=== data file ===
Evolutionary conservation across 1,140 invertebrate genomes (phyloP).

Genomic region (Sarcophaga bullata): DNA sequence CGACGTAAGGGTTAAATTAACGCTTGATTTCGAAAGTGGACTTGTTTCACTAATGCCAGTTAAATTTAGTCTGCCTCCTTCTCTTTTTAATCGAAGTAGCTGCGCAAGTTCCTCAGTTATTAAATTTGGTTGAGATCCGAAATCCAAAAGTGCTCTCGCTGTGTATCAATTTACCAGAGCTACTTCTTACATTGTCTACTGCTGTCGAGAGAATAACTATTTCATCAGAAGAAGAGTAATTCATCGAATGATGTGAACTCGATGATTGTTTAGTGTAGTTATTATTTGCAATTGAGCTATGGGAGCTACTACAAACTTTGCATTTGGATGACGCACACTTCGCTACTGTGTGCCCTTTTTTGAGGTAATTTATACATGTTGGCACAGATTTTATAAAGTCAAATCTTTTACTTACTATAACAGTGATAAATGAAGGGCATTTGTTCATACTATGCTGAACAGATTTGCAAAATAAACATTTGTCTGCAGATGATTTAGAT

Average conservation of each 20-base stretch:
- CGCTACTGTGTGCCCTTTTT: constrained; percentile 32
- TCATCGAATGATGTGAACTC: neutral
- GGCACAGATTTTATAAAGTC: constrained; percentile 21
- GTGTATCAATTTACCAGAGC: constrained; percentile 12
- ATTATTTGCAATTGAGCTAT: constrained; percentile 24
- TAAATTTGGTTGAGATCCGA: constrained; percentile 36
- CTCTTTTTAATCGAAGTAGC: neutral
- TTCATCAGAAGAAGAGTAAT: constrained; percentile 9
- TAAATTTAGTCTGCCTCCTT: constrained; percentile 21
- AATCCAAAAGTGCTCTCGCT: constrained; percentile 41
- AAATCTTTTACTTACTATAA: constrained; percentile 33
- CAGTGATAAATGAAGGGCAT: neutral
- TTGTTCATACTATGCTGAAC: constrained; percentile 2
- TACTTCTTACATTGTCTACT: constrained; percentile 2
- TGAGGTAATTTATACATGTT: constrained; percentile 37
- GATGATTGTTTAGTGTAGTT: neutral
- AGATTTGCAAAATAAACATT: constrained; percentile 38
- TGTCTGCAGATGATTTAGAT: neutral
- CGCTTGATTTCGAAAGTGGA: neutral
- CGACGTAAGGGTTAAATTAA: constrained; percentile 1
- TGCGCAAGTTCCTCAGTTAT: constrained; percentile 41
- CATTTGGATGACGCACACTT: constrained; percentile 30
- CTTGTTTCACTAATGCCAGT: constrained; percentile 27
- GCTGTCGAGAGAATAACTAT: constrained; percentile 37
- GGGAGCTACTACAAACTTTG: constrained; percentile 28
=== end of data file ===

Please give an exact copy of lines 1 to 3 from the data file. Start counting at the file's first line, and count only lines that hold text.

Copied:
Evolutionary conservation across 1,140 invertebrate genomes (phyloP).

Genomic region (Sarcophaga bullata): DNA sequence CGACGTAAGGGTTAAATTAACGCTTGATTTCGAAAGTGGACTTGTTTCACTAATGCCAGTTAAATTTAGTCTGCCTCCTTCTCTTTTTAATCGAAGTAGCTGCGCAAGTTCCTCAGTTATTAAATTTGGTTGAGATCCGAAATCCAAAAGTGCTCTCGCTGTGTATCAATTTACCAGAGCTACTTCTTACATTGTCTACTGCTGTCGAGAGAATAACTATTTCATCAGAAGAAGAGTAATTCATCGAATGATGTGAACTCGATGATTGTTTAGTGTAGTTATTATTTGCAATTGAGCTATGGGAGCTACTACAAACTTTGCATTTGGATGACGCACACTTCGCTACTGTGTGCCCTTTTTTGAGGTAATTTATACATGTTGGCACAGATTTTATAAAGTCAAATCTTTTACTTACTATAACAGTGATAAATGAAGGGCATTTGTTCATACTATGCTGAACAGATTTGCAAAATAAACATTTGTCTGCAGATGATTTAGAT

Average conservation of each 20-base stretch: